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Amazon cut delivery contracts with seven companies



More than 1,200 Amazon delivery drivers are expected to lose their jobs in the next few months after the massive shopping cut ties with small delivery companies across the country.

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Seven companies, part of Amazon’s Delivery Services Partner program, announced in their New York, Connecticut and Pennsylvania Worker Retraining and Adjustment Notice (WARN) file that they would be phasing out 1,205 drivers.

The WARN ACT Act requires companies to give up 60 days notice before shutting down factories and enacting widespread layoffs.

An Amazon Prime delivery driver in Pacifica California on May 11, 2020 (iStock)

In a statement to FOX Business, Amazon declined to comment on the number of job losses but confirmed some of the partnerships have ended.

“We work with a variety of shipping partners to deliver packages to Amazon customers, and we regularly evaluate our partnerships. We have ended a relationship with a number of partners and Amazon is working closely with all affected drivers to ensure they find an opportunity to deliver Amazon packages with Service Partners. Other local delivery without interrupting payment. “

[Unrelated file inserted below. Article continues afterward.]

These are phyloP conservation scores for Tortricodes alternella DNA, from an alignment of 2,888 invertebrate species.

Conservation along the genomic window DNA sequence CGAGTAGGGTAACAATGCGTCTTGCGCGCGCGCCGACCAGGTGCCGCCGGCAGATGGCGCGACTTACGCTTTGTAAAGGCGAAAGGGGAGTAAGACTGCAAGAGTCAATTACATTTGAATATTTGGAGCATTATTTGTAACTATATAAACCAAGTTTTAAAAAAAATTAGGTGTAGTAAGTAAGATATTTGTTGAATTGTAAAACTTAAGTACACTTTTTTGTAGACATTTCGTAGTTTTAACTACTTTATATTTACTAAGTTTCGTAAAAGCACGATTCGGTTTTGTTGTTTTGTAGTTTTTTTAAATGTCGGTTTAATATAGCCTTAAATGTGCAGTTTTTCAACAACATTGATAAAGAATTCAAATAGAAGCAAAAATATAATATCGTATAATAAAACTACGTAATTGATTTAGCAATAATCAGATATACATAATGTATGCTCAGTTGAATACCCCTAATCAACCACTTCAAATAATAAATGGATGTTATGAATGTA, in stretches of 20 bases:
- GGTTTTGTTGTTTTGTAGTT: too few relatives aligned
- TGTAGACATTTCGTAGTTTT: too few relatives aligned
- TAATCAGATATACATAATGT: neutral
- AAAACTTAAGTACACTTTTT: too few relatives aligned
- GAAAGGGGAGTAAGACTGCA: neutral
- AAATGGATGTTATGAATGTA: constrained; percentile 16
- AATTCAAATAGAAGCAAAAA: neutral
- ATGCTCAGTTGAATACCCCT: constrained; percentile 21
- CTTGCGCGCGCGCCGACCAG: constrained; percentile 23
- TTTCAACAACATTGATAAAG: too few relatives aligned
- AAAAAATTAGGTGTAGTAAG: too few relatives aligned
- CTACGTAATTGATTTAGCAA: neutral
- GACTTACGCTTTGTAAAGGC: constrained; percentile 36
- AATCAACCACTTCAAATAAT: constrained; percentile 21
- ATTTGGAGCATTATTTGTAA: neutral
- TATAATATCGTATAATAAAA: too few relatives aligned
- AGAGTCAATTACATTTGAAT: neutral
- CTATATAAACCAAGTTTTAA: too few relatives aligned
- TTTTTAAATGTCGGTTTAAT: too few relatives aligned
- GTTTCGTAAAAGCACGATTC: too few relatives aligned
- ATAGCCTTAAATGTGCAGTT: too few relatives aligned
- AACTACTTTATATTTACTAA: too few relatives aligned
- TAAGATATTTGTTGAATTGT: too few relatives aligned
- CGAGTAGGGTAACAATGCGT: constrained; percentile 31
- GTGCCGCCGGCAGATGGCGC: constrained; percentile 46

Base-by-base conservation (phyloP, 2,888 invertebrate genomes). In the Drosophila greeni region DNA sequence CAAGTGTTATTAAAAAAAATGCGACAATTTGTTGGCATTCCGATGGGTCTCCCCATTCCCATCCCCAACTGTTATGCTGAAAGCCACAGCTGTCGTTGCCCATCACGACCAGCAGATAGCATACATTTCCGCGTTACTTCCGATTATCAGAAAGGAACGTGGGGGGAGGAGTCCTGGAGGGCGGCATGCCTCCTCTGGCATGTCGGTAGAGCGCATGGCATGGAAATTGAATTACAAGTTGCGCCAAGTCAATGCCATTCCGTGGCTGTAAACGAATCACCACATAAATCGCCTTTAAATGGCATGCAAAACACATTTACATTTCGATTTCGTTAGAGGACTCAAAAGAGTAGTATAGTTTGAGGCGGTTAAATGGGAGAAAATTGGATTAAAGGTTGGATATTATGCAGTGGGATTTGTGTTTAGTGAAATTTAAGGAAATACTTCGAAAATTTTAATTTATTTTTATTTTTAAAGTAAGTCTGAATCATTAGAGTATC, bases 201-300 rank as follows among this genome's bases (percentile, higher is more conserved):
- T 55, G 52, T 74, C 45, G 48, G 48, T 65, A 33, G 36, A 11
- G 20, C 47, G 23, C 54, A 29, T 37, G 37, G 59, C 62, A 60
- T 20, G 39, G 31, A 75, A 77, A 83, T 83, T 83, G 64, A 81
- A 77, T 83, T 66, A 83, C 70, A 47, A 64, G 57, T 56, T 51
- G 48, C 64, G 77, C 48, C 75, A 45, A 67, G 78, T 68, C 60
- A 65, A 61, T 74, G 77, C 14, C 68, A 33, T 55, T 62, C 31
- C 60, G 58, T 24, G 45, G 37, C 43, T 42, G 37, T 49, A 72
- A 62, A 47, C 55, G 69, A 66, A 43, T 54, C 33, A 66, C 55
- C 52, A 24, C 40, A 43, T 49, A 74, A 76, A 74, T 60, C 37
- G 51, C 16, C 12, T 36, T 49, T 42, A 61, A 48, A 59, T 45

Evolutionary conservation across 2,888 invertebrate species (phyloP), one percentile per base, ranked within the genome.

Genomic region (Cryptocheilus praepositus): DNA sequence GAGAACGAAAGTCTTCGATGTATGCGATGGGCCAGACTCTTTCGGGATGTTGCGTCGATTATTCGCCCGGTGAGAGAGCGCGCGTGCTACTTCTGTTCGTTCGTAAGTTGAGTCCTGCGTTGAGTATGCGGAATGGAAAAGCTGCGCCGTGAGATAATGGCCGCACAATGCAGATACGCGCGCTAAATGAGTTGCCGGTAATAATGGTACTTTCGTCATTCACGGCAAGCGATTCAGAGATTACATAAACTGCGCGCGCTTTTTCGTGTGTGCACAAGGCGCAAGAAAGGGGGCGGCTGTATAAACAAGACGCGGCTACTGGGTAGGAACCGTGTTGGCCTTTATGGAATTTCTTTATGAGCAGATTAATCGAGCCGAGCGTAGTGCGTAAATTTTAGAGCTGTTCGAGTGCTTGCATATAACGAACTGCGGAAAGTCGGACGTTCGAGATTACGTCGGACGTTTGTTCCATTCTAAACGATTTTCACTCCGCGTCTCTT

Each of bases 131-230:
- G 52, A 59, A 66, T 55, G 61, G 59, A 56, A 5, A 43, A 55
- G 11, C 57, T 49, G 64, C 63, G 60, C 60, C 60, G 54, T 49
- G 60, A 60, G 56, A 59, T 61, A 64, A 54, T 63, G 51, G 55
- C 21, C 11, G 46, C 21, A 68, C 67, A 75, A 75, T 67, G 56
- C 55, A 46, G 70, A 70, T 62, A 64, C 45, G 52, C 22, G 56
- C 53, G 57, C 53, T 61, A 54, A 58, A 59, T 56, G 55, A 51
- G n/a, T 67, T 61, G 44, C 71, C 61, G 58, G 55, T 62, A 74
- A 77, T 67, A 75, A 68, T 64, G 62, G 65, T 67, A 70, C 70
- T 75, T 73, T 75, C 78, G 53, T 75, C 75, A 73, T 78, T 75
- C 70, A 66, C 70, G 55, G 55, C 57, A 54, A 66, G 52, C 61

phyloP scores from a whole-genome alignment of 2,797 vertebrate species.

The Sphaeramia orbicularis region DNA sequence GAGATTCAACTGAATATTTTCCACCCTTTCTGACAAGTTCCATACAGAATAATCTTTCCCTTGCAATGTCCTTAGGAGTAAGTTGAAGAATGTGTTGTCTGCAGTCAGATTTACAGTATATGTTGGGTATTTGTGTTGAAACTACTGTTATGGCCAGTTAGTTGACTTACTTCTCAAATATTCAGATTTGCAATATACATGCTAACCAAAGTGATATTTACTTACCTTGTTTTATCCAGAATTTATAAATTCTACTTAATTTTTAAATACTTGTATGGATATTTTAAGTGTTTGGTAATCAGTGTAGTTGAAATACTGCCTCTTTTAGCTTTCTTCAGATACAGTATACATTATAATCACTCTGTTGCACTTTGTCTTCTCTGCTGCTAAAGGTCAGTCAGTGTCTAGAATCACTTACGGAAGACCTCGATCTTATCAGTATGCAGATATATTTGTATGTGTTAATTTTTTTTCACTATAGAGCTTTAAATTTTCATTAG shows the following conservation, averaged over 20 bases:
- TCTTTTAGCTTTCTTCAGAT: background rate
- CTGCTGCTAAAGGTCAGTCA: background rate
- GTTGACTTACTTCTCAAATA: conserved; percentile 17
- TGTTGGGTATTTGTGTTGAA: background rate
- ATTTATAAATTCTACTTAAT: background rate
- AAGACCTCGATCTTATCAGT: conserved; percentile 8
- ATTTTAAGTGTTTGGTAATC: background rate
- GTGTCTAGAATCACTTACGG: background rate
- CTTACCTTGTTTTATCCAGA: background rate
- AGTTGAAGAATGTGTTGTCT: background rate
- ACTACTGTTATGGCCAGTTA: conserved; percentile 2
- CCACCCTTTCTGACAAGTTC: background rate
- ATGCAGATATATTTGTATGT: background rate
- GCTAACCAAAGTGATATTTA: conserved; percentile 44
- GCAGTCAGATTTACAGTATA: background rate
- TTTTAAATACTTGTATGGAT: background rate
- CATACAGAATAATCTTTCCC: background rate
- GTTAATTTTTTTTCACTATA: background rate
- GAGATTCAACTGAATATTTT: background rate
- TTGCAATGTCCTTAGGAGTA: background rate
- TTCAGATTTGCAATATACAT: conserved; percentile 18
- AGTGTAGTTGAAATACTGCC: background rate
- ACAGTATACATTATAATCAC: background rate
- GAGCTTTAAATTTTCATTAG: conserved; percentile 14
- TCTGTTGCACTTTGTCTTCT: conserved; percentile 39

Amazon said reports of station closures due to layoffs were inaccurate.

In 2018, Amazon launched the program, eliminating the long-dominated US package shipping business dominated by UPS and FedEx. By December 2019, there were more than 800 Amazon Delivery Partners in the last-mile network, using 75,000 drivers in the United States.

As part of widespread cuts, Sheffield Express, LLC will lay off 95 workers in Bristol, Conn., By September 30.

Logistics and Transportation Systemization TL, LLC will lay off 144 workers in October and November.

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The courier distribution systems, LLC, Deliverol Global, Inc, TLT Transportation and Prime EFS LLC will lay off nearly 300 workers between August and October, according to the announcement.

CNBC was the first to report the cuts.

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